As an Ann Arbor native, I was reluctant to go to Michigan. I wanted to experience something new in college. My reluctance was often met with reassurance that the UM campus would feel like a whole different city. Not fully believing that notion, I committed to attend Michigan. Now, with a semester under my belt, it has proven to be true, but not at all in the way I’d hoped. Ann Arbor is a relatively liberal and accepting community. It is by no means perfect, but it does a fair job maintaining an environment that is diverse in race, sexuality, gender, and socioeconomic status. However, those attributes do not carry over to The University of Michigan.
Moments of fear
While Ann Arbor’s population is 8% African-American, the University of Michigan’s African-American population is 4.1% – a statistic I feel every day while on campus. I feel it when I am the only black person in my classes, and when there are only 5 of us in a 300-person lecture. Mostly, however, I feel it in the way students simply don’t know how to interact with me. In my first semester at UM, I found myself checking over my shoulder more than usual. I am not in Ann Arbor anymore and I feel genuinely unsafe. At my first football game, my friends and I asked a group of white male students if we could pet their dog. Their response to my blonde, blue-eyed friends was to gesture towards me, attempting to grab my hair and say, “If I can pet yours.”
On another occasion, in October, while walking to a friend’s dorm, two white males walked past me, no more than two feet away, and looked me up and down. The brunette asked his friend while gesturing toward me, “Would you hit?” While holding eye-contact with me, the friend laughed and said, “No man, way too dark.” In November, while dancing with my friends on a Saturday night, I was having fun and felt as though I could let my guard down, until I was approached by a Caucasian male who grabbed my waist in an attempt to dance with me. I declined politely, saying I just wanted to dance with my friends. He responded with a snarl, and said, “Fine I don’t even like n—ers anyway.”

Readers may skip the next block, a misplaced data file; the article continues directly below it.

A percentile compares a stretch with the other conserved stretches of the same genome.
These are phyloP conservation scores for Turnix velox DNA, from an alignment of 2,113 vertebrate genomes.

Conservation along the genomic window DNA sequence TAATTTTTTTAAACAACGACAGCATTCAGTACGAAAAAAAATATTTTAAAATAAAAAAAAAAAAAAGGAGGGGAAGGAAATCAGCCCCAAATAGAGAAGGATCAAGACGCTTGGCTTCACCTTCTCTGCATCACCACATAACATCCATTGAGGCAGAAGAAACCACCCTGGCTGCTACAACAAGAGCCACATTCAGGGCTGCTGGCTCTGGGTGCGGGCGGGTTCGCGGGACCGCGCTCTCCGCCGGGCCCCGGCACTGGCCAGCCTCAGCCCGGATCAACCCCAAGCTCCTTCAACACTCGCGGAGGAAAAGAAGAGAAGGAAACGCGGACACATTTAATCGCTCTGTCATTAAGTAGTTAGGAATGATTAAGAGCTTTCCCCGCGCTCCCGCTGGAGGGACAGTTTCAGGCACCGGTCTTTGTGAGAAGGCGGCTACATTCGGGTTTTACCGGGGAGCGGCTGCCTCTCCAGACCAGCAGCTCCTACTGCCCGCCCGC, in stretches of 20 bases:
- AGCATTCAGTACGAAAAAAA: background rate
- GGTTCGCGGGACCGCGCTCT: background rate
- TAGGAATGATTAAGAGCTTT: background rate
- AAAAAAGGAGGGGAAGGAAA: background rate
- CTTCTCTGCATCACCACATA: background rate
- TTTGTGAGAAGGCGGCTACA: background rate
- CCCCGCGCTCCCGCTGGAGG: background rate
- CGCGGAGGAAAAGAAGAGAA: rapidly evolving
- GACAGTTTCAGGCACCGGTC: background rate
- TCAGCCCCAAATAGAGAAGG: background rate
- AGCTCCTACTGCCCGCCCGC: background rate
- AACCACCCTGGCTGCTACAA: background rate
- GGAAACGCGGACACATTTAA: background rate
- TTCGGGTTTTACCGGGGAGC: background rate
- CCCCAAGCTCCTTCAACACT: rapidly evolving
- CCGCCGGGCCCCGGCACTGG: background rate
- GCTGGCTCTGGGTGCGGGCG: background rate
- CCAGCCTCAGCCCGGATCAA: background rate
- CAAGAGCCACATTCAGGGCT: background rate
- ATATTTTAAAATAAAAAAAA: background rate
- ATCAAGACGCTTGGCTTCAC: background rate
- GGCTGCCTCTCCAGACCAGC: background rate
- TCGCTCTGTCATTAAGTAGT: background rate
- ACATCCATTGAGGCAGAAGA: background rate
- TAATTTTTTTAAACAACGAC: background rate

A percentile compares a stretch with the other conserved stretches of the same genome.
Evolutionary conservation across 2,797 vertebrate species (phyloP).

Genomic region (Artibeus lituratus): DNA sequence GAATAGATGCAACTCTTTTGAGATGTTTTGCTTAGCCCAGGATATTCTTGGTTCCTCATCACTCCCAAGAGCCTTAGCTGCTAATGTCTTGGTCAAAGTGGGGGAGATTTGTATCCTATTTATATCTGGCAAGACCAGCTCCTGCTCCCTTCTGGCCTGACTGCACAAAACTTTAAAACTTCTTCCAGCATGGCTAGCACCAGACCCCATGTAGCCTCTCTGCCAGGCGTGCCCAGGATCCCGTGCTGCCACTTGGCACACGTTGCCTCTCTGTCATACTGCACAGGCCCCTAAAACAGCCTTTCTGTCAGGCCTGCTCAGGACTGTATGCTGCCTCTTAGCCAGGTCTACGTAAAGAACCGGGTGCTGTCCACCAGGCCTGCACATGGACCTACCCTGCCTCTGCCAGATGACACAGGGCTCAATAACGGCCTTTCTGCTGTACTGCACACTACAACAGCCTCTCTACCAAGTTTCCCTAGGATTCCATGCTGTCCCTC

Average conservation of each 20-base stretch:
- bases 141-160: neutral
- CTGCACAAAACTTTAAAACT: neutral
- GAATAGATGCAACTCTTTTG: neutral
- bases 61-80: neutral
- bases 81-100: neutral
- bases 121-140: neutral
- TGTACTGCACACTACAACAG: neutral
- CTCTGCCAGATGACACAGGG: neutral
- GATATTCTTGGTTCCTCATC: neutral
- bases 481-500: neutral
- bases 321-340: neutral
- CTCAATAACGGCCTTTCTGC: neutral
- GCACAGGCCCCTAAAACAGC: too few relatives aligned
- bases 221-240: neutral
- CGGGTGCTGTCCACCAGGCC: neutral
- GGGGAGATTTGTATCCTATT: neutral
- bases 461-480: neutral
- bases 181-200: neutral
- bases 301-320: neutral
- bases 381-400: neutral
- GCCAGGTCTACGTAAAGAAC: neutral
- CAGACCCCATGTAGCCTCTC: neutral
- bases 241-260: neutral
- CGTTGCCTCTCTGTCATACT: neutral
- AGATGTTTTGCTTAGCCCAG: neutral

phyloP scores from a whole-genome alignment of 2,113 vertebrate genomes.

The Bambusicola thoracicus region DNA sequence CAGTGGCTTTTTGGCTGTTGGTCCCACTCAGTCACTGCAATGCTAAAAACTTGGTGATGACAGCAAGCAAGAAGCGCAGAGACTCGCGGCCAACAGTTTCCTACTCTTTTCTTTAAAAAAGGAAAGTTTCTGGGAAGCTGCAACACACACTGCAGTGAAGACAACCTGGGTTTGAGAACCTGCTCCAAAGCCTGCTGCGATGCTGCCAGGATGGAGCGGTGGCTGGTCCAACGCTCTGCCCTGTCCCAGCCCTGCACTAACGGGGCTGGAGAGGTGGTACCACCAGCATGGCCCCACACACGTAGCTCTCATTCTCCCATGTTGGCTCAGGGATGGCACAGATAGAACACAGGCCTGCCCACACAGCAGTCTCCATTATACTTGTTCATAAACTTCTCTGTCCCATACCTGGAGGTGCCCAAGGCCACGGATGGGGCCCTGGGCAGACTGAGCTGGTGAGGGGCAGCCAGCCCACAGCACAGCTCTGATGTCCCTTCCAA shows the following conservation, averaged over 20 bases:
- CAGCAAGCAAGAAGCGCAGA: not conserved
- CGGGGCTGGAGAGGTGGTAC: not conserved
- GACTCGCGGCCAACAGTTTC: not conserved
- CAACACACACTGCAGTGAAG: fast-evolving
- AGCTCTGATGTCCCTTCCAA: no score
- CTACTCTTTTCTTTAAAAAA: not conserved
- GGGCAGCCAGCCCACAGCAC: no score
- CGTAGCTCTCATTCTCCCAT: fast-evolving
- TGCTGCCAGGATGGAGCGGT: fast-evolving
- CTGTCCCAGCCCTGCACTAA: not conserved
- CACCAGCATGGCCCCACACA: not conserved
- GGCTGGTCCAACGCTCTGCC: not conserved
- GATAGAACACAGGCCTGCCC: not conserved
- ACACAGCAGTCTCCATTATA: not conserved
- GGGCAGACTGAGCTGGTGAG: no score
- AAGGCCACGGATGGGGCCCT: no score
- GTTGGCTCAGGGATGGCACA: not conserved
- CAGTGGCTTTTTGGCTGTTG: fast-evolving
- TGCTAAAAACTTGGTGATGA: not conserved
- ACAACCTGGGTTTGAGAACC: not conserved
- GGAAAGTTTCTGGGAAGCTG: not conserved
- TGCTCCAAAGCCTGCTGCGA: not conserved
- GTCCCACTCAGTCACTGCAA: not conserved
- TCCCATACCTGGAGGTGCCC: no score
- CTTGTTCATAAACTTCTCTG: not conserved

An unequal experience
On occasions during three out of the four months of my first semester, I felt threatened and uncomfortable. As a black woman, I have experienced treatment like this before, but never so consistently in the place I have always called home. My fall semester has proven to me the reassurance I was fed about UM holds true. The university campus is not the same as the city I grew up in. In Ann Arbor, I felt relatively safe and valued as a black person. At UM, I don’t feel free to experience the exploration college is supposed to offer because I am always guarded. When a university limits black students to a mere 4% of the student body, it instills in that small number of us who were admitted a sense that we do not belong here and, based on my experiences, many white students maintain the same belief. At least in the present environment, my white peers and I are not afforded an equal college experience at UM. Whether we are studying in the library, tailgating at a frat, attending a football game, or going to a play, I, and people who look like me, bear the extra weight of feeling unsafe on campus.
Dylan Gilbert, Ann Arbor native and graduate of Pioneer High School, is a first-year student at The University of Michigan.